By Vernon Love
The unity of all Christians is one of the supreme subjects of great importance in the New Testament. There are many scriptures that command and believers to be “one.” Therefore “division is sinful.”
When the “household of Chloe” told Paul about the divisions at Corinth (1 Cor. 1:11), Paul commanded the church to be no longer divided. Division is sinful.
The apostle Paul said, “Now I beseech you, brethren, by the name of our Lord Jesus Christ, that ye all speak the same thing, and that there be no divisions among you; but that ye be perfectly joined together in the same mind and in the same judgment” (1 Cor. 1:10).
Was This a Command to the Corinthians?
The word “beseech” means to “beg, plead, or implore.” The Greek word is parakaleo and means “invite, plead, call to, intreat, or exhort.” This makes this verse very important when the plea comes from the apostle Paul. But, Paul invokes, not his authority but the authority of Christ when he said “by the name of our Lord Jesus Christ.” Therefore, we know Paul was not making a suggestion or hinting that they need to be “one” but was commanding them to be “one.” He told them the solution to their division when he said, “that ye all speak the same thing.” They were able to “unite” by following only Christ and stop following men.
What Is the Fruit of Unity?
When we consider the “fruit of unity” it should cause every believer never to do anything that would cause division. Paul said, “that ye be perfectly joined together in the same mind and in the same judgment” (1 Cor. 1:10). This does not sound like they could “take it or leave it.” They were commanded to be “one.” If this church could stop their divisions by all “speaking the same thing,” then it is obvious this will also work today. Paul said, “Is Christ divided?” The answer was well known at Corinth and it is known today. But, divisions still exist, even among those who claim to be members of the body of Christ.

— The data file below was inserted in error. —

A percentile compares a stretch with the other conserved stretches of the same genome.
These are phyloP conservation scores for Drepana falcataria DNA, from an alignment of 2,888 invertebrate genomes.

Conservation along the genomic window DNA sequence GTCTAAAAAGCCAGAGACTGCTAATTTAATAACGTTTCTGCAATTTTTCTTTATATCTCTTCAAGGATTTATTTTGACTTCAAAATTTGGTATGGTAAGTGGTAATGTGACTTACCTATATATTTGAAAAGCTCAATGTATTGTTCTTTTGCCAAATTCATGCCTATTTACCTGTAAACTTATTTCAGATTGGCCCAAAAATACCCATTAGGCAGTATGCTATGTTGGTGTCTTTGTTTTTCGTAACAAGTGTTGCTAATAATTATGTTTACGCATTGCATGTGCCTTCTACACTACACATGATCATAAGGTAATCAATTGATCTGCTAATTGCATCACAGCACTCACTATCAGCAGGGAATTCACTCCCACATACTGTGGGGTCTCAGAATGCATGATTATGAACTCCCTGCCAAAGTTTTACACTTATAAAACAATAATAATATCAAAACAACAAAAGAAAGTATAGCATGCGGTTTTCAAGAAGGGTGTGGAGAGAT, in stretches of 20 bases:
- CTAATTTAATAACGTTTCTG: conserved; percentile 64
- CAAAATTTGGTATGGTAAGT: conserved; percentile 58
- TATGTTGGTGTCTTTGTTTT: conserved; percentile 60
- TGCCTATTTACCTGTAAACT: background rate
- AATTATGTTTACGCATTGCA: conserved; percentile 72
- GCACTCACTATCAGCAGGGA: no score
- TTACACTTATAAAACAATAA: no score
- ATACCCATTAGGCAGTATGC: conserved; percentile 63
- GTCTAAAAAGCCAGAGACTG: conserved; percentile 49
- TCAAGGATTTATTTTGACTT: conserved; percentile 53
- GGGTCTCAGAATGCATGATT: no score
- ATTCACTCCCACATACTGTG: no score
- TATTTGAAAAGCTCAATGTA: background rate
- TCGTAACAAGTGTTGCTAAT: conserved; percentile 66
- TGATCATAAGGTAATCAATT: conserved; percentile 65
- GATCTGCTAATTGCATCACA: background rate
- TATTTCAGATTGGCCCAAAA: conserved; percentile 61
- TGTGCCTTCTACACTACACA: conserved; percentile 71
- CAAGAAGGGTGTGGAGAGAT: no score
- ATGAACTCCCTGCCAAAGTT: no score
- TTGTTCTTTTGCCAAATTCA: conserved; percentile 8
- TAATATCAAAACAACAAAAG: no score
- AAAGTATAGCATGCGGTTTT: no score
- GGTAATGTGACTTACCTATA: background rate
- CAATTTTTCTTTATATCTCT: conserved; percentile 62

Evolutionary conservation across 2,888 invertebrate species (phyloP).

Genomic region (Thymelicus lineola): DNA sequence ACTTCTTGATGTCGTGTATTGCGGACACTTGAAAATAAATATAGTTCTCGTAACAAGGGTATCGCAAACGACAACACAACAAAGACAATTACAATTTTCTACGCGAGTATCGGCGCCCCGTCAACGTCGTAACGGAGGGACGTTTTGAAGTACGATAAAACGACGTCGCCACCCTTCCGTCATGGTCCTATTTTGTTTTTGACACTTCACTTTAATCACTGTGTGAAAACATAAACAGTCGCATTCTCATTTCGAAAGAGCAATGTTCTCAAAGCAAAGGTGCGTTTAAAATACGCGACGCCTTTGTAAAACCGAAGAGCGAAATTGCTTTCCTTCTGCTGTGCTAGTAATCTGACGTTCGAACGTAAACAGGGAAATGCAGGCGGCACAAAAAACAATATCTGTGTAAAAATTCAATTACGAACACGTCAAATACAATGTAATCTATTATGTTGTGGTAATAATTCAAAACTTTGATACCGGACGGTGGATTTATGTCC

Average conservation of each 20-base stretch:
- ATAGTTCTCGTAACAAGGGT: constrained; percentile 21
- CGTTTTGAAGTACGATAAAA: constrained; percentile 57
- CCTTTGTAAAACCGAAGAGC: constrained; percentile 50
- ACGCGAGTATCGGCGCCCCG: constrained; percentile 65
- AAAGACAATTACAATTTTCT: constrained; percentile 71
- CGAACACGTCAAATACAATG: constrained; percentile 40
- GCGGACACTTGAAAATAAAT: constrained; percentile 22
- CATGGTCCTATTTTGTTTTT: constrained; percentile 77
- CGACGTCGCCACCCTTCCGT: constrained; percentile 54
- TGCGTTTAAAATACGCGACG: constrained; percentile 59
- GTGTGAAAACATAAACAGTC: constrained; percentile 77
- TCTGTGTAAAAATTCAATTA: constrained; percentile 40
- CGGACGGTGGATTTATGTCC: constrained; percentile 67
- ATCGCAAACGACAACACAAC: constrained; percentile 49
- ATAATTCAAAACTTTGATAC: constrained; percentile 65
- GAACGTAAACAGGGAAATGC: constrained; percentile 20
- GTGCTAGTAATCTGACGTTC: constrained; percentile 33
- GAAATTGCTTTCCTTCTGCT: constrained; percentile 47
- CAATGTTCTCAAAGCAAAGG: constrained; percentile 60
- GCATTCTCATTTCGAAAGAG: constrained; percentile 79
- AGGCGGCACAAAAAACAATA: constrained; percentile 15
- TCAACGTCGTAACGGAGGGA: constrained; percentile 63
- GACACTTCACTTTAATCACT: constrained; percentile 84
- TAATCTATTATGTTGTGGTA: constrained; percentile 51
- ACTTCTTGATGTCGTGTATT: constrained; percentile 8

The Importance of Unity
It seems that many have forgotten the importance of unity. It was so important that Jesus prayed this prayer, “Neither pray I for these alone, but for them also which shall believe on me through their word; that they all may be one; as thou Father, art in me, and I in thee, that they also may be one in us; that the world may believe that thou hast sent me” (Jn. 17:20-21).
How can anyone read this great prayer of our Lord and suggest it is right to divide into “denominations”? How can any Christian, a member of the body of Christ, suggest that we can do anything we want to do, even if there is objection from other members of the church?
The “importance of unity” is that believers can be “one” and can work together. The world will see that the church is united and will know that Jesus was “sent by God.”
Division Always Comes From Men
History shows that man always promotes “division.” Israel divided when the ten tribes revolted and made Jeroboam their king (1 Kgs. 12:20). The church divided after the Bible was completed and we are still reaping the effects of division. Each year denominations spring up and promote their doctrines. Division never makes the church stronger; it always leads into apostasy. Division is sinful.
New Testament Churches Are to Practice Unity